It was a prayer she couldn't complete.

When Greg Wilhoit arrived for the Thanksgiving holidays, he spent ten straight days with Ronnie. Though Ron was rapidly slipping away, and heavily sedated with morphine, they talked for hours about life on The Row, horrible as always but now the source of some belated humor.

By November 2004, Oklahoma was executing condemned men at a record pace, and many of their old neighbors had finally been laid to rest. Ron knew a few would be in heaven when he got there. Most would not.

He told Greg that he had seen the best of life, and the worst. There was nothing else he cared to see, and he was ready to go. "He was completely at peace with the Lord," Greg said. "He had no fear of death. He just wanted to get it over with."

When Greg said good-bye, Ron was barely conscious. The morphine was being used generously, and death was only days away.

Ron's quick demise caught many of his friends off guard. Dennis Fritz passed through Tulsa but couldn't find the nursing home. He planned to return soon for a visit but didn't make it in time. Bruce Leba was working out of state and had temporarily lost contact.

Almost at the last moment, Barry Scheck paid a visit, by phone. Dan Clark, an investigator who had worked on the civil case, rigged up a speakerphone, and Barry's voice filled the room. It was a one-way conversation; Ron was heavily medicated and almost dead. Barry promised to be there soon, to catch up on the gossip, and so on. He got a smile from Ron and a laugh from the others when he said, "And, Ronnie, if you don't make it, I promise you we'll eventually get Ricky Joe Simmons."

When the visiting was over, the family was called in.

***

Three years earlier, Taryn Simon, a noted photographer, traveled the country profiling exonerees for a book she planned to publish. She took pictures of Ron and Dennis and included a short summary of their case. Each was asked to write or say a few words to accompany his photograph.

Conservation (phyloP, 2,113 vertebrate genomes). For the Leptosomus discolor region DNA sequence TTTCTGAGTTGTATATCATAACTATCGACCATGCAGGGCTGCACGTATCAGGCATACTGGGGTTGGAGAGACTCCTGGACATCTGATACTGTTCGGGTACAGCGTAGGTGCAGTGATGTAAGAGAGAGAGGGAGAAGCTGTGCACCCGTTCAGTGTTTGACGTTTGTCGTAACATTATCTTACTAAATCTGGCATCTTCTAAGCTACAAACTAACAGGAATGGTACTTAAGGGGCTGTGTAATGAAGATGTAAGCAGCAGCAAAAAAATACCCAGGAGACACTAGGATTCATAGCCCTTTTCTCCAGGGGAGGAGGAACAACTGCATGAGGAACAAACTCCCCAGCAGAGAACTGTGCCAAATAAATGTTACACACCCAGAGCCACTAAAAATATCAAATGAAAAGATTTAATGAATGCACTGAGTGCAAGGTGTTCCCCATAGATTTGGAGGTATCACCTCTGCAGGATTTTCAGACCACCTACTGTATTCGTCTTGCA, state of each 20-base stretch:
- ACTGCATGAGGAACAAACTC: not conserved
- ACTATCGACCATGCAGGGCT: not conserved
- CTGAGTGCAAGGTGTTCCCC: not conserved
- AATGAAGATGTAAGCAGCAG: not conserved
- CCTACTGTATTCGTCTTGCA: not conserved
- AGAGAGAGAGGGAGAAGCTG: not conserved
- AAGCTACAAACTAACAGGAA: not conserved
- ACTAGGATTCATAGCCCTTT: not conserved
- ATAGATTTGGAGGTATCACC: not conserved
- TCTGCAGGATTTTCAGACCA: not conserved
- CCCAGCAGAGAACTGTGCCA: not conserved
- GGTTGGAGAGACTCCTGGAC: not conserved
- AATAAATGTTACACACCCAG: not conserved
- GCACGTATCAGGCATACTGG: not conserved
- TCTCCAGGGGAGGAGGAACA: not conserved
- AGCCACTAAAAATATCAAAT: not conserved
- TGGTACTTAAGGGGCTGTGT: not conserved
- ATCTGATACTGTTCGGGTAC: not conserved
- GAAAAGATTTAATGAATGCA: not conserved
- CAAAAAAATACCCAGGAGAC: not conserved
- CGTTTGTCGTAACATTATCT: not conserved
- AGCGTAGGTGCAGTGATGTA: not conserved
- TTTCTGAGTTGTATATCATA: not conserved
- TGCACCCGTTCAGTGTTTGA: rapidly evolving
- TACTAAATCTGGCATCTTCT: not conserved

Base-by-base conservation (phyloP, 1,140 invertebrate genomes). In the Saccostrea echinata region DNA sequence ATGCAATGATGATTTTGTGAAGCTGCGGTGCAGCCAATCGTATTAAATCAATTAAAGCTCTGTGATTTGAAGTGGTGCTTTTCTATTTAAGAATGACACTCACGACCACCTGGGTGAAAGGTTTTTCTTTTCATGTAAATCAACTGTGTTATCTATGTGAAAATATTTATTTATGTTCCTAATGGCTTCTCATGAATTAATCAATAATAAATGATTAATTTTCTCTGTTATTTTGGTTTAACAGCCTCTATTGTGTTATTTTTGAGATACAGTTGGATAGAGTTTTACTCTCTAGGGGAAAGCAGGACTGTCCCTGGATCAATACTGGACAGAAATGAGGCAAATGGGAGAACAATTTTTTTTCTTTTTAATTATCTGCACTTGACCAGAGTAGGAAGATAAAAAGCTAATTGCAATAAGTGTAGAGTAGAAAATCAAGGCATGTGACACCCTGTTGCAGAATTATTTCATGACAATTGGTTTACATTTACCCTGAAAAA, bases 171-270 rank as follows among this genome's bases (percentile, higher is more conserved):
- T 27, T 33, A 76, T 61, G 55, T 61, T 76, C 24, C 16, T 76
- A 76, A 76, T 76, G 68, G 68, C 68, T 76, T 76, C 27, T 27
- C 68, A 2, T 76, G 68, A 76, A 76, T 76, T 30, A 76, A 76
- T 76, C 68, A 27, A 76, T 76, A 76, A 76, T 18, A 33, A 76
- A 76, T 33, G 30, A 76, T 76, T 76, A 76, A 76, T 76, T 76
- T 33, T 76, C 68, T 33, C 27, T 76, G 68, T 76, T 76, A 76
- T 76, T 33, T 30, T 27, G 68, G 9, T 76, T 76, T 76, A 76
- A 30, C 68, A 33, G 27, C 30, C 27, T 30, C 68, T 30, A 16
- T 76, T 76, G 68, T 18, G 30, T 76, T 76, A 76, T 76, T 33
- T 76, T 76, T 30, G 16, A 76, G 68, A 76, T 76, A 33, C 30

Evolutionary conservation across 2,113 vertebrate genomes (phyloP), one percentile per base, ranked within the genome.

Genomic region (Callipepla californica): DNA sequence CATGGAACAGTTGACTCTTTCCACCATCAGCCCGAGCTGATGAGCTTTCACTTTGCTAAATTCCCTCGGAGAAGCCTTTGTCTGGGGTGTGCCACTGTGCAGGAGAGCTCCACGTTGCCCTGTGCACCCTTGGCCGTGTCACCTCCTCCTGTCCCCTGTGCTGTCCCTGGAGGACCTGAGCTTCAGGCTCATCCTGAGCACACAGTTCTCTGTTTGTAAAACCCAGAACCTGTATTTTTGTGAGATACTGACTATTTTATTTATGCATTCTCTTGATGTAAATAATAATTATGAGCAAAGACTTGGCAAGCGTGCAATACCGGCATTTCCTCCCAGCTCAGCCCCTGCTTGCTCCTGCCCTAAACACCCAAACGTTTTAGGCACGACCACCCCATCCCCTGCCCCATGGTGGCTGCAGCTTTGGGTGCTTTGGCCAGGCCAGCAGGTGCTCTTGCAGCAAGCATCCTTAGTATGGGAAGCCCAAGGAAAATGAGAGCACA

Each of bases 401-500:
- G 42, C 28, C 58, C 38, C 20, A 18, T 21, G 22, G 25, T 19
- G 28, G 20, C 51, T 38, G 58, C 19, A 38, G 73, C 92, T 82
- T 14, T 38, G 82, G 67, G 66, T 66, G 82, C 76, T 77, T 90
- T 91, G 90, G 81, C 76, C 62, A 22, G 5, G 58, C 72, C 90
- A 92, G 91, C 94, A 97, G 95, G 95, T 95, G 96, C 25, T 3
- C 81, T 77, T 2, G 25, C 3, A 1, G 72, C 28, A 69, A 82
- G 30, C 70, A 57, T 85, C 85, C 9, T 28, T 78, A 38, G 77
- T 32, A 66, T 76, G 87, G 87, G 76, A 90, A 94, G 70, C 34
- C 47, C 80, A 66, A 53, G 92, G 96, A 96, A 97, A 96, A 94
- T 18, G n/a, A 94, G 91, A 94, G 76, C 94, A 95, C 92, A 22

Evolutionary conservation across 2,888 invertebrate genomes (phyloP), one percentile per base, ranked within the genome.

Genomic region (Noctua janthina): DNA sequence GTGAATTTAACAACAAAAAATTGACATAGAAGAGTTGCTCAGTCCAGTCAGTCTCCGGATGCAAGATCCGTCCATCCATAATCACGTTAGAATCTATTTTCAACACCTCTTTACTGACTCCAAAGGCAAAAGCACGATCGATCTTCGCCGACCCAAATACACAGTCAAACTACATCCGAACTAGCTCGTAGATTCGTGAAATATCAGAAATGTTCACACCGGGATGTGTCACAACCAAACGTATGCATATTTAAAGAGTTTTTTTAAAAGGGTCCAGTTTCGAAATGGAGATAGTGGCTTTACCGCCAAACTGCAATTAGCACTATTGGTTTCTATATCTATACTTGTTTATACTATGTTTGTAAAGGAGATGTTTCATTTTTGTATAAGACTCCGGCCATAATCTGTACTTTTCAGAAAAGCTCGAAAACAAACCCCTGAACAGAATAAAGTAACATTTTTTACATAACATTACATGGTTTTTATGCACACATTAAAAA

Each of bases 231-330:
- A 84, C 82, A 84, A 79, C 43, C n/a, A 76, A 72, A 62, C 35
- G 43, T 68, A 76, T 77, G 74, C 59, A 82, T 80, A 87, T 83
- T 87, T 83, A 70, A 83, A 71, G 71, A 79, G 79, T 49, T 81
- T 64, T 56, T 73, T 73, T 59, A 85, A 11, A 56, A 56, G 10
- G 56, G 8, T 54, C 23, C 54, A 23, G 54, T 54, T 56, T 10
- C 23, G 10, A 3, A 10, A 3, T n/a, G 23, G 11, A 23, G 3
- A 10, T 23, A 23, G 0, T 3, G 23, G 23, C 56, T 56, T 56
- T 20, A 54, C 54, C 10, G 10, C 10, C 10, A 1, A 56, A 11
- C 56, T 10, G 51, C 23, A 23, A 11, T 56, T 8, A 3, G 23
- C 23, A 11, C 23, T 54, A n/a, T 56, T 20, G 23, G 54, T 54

Ron said:

I hope I go to neither heaven nor hell. I wish that at the time of my death that I could go to sleep and never wake up and never have a bad dream. Eternal rest, like you've seen on some tombstones, that's what I hope for. Because I don't want to go through the Judgment. I don't want anybody judging me again. I asked myself what was the reason for my birth when I was on death row, if I was going to have to go through all that, What was even the reason for my birth? I almost cursed my mother and dad-it was so bad- for putting me on this earth. If I had it all to do over again, I wouldn't be born.

-  from The Innocents (Umbrage, 2003)

Faced with death, though, Ron retreated slightly. He very much wanted to spend eternity in heaven.

On December 4, Annette and Renee and their families gathered around his bed for the last time and said good-bye.

Three days later, a crowd assembled at the Hayhurst Funeral Home in Broken Arrow for the memorial service. Ron's pastor, the Reverend Ted Heaston, officiated the "celebration" of his life. Charles Story, Ron's chaplain from prison, spoke and recalled some warm anecdotes of their time together at McAlester. Mark Barrett delivered a moving eulogy about their special friendship. Cheryl Pilate read a letter sent in by Barry Scheck, who was occupied with not one but two exonerations elsewhere.

The casket was open, the pale, gray-haired old man was resting peacefully. His baseball jacket, glove, and bat were arranged on the casket, and beside it was his guitar.

The music included two gospel classics, "I'll Fly Away" and "He Set Me Free," hymns Ron learned as a child and sang his entire life, at revivals and church camps, at his mother's funeral with chains around his ankles, at death row during his darkest days, at Annette's the night he was set free. Toe-tapping music, the songs loosened up the crowd and made everyone smile.

The service was sad, obviously, but there was a strong sense of relief. A tragic life was over, and the one who'd lived it had now gone on to better things. This was what Ronnie had prayed for. He was finally free.

Later that afternoon his mourners reassembled in Ada for the burial. A heartwarming number of the family's friends from the town gathered to honor his passing. Out of respect to the Carter family, Annette chose a different cemetery from the one where Debbie was buried.

It was a cold and windy day. December 7, 2004, exactly twenty-two years since Debbie was last seen alive.

The coffin was hauled into place by the pallbearers, a group that included Bruce Leba and Dennis Fritz. After a few final words from a local minister, a prayer, and some more tears, the last farewell was given.

Permanently etched on his tombstone are the words:

RONALD KEITH WILLIAMSON

Born February 3, 1953 Died December 4, 2004

Source: www.StudyNovels.com